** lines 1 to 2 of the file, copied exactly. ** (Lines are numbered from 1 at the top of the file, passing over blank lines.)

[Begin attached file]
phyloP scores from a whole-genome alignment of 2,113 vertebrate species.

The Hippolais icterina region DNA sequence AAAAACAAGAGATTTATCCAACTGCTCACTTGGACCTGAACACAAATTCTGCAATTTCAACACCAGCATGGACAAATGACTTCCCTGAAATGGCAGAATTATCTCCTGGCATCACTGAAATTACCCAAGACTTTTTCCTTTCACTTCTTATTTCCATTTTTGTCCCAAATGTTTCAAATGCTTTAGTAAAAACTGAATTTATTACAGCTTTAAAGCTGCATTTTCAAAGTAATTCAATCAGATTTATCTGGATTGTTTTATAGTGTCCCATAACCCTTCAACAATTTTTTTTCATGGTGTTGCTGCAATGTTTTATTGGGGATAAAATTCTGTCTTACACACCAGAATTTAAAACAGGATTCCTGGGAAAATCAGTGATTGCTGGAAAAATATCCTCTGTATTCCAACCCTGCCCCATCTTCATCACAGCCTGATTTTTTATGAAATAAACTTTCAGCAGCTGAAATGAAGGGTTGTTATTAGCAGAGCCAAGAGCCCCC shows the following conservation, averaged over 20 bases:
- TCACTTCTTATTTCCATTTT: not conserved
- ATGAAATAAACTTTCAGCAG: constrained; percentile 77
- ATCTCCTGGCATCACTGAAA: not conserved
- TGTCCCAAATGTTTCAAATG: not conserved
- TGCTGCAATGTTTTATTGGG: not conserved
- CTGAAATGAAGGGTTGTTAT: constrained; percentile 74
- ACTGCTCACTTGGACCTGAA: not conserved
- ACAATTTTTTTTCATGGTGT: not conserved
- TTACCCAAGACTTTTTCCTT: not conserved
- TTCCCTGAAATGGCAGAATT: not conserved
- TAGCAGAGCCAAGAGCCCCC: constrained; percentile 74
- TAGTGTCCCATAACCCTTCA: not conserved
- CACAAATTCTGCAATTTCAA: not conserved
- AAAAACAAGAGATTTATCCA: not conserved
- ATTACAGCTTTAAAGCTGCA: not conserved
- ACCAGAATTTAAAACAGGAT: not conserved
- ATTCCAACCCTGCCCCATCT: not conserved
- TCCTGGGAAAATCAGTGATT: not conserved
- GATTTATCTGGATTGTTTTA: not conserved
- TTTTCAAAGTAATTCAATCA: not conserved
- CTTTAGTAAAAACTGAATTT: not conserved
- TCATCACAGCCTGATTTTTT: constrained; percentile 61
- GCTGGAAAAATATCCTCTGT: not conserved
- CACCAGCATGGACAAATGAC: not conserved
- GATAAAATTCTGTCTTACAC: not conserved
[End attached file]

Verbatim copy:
phyloP scores from a whole-genome alignment of 2,113 vertebrate species.

The Hippolais icterina region DNA sequence AAAAACAAGAGATTTATCCAACTGCTCACTTGGACCTGAACACAAATTCTGCAATTTCAACACCAGCATGGACAAATGACTTCCCTGAAATGGCAGAATTATCTCCTGGCATCACTGAAATTACCCAAGACTTTTTCCTTTCACTTCTTATTTCCATTTTTGTCCCAAATGTTTCAAATGCTTTAGTAAAAACTGAATTTATTACAGCTTTAAAGCTGCATTTTCAAAGTAATTCAATCAGATTTATCTGGATTGTTTTATAGTGTCCCATAACCCTTCAACAATTTTTTTTCATGGTGTTGCTGCAATGTTTTATTGGGGATAAAATTCTGTCTTACACACCAGAATTTAAAACAGGATTCCTGGGAAAATCAGTGATTGCTGGAAAAATATCCTCTGTATTCCAACCCTGCCCCATCTTCATCACAGCCTGATTTTTTATGAAATAAACTTTCAGCAGCTGAAATGAAGGGTTGTTATTAGCAGAGCCAAGAGCCCCC shows the following conservation, averaged over 20 bases: